A 4.2-acre park is slowly taking shape where a huge parking lot now exists on the southwest waterfront in Washington, D.C. Interestingly, the park, which is just a tiny piece of the $1.5 billion, 51-acre redevelopment project moving forward along the Washington Channel, is developer financed but community designed. Developers PN Hoffman and MadisonMarquette responded to community demands for their park to be moved up in the queue. Now part of the first phase of development, the park is getting expedited treatment, with designs completed by the beginning of 2013 and the official opening expected a few years later.
The new redevelopment along the waterfront will use a denser development strategy for the buildings and wharfs, with some 50 percent open space, said Elinor Bacon, a representative of the developers. “We will use five different landscape architecture firms. The firms all have different talents so will address different zones.” The waterfront community park, which is still unnamed, is just one of four “distinctive” public parks in the works.
Nelson Byrd Woltz and Jeff Lee & Associates are turning community input into actual park concepts and designs. Warren Byrd, FASLA, award-winning designer of CityGarden in St. Louis, said he started to understand what the community wanted during his first community meeting last December. The second community meeting then resulted in a set of very early concepts. Then, 5-6 concepts were boiled down to two through a design charrette with some 40 southwest community leaders. Listening to the group, which was separated into two teams in order to generate even more ideas, Byrd found that the community wanted to preserve the great views across the Channel, keep the 50-year old Willow Oak trees, create quiet spaces with sitting areas and gardens, and use sustainable best practices. Byrd also advised the community to extend the park up to the National Park Service waterfront promenade in order to “gain as much land as possible” and leverage the site’s natural 10-feet grade for stormwater management.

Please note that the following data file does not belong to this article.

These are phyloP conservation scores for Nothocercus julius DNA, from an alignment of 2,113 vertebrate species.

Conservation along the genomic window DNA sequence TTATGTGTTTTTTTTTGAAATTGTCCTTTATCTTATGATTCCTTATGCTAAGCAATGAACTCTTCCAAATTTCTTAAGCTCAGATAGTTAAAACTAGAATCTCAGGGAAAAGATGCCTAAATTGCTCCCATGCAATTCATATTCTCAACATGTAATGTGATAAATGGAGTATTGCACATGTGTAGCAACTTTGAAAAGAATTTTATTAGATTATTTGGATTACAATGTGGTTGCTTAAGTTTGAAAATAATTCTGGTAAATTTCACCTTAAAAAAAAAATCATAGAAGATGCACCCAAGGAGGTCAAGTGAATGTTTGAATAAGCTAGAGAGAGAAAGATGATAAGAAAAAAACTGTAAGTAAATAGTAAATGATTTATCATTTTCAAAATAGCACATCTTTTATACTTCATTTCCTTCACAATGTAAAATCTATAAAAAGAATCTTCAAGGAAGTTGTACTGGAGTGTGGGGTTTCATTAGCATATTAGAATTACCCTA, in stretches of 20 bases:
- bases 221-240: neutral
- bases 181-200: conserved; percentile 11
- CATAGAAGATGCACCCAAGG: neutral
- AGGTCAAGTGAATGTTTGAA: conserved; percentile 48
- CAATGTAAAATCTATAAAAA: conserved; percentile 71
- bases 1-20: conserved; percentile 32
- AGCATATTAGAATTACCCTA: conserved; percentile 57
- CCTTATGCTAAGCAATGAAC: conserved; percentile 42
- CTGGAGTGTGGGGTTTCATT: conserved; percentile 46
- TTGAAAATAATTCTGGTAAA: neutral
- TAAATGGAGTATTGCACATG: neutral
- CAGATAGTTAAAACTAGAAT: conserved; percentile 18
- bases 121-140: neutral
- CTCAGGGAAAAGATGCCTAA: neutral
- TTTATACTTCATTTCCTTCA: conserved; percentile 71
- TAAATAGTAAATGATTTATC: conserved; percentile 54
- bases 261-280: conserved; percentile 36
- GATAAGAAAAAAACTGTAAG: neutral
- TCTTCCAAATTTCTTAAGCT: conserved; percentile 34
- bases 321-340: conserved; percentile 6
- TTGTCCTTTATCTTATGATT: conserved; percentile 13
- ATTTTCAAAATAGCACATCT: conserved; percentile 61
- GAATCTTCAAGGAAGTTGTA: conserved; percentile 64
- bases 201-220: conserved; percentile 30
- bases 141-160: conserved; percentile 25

The eventual concept agreed upon by the community members (above) features an oval lawn surrounded by a pergola, with multiple paths. The lawn itself will be an “open formal green,” set amid diverse trees that will help create seasonal effects. An interactive water element will be added along one of the lawn’s curves. Shrubs will be set at a lower height for security reasons. Byrd said there may be a distinct “horticultural area” among the bioswales, rain gardens, and porous pavements (see image below). To be even more sustainable, the pergola may function as a sort of green wall or be solar-powered.
Parts of the park’s grade will be increased to 19-feet to enhance the power of the views. In addition, there will be a new pavilion closer to the access road, which, unfortunately, needs to be there for the police and fire departments and nearby condo residents. To preserve the sight lines, the pavilion may be covered in a green roof, effectively hiding it from those sitting above it. A separate children’s play area will also be added.
Carolyn Mitchell, former president of the Southwest Neighborhood Assembly and charrette participant, said “Nelson Byrd Woltz is first class. These are people of integrity.” She said community input yielded results: there are separate zones for kids and adults, and the pavilion is closer to the water. This design provides “something for everyone.” She added that Nelson Byrd Woltz was willing to go farther than the requirements of their contract in order to create something the community really wanted: a park all the way up to the waterfront. The landscape architects will now work the National Park Service to find ways to repair their broken sidewalks lining the edges of the park.
K Williams, President, Harbour Square, added that a “beautiful landscape is art, our living art,” in this case even more valuable because the community designed it. Also a plus: to ensure they sell condos, the developers are going to maintain the park, keeping it at a “very high standard,” and have agreed to do this over the long-term.
Image credits: Nelson Byrd Woltz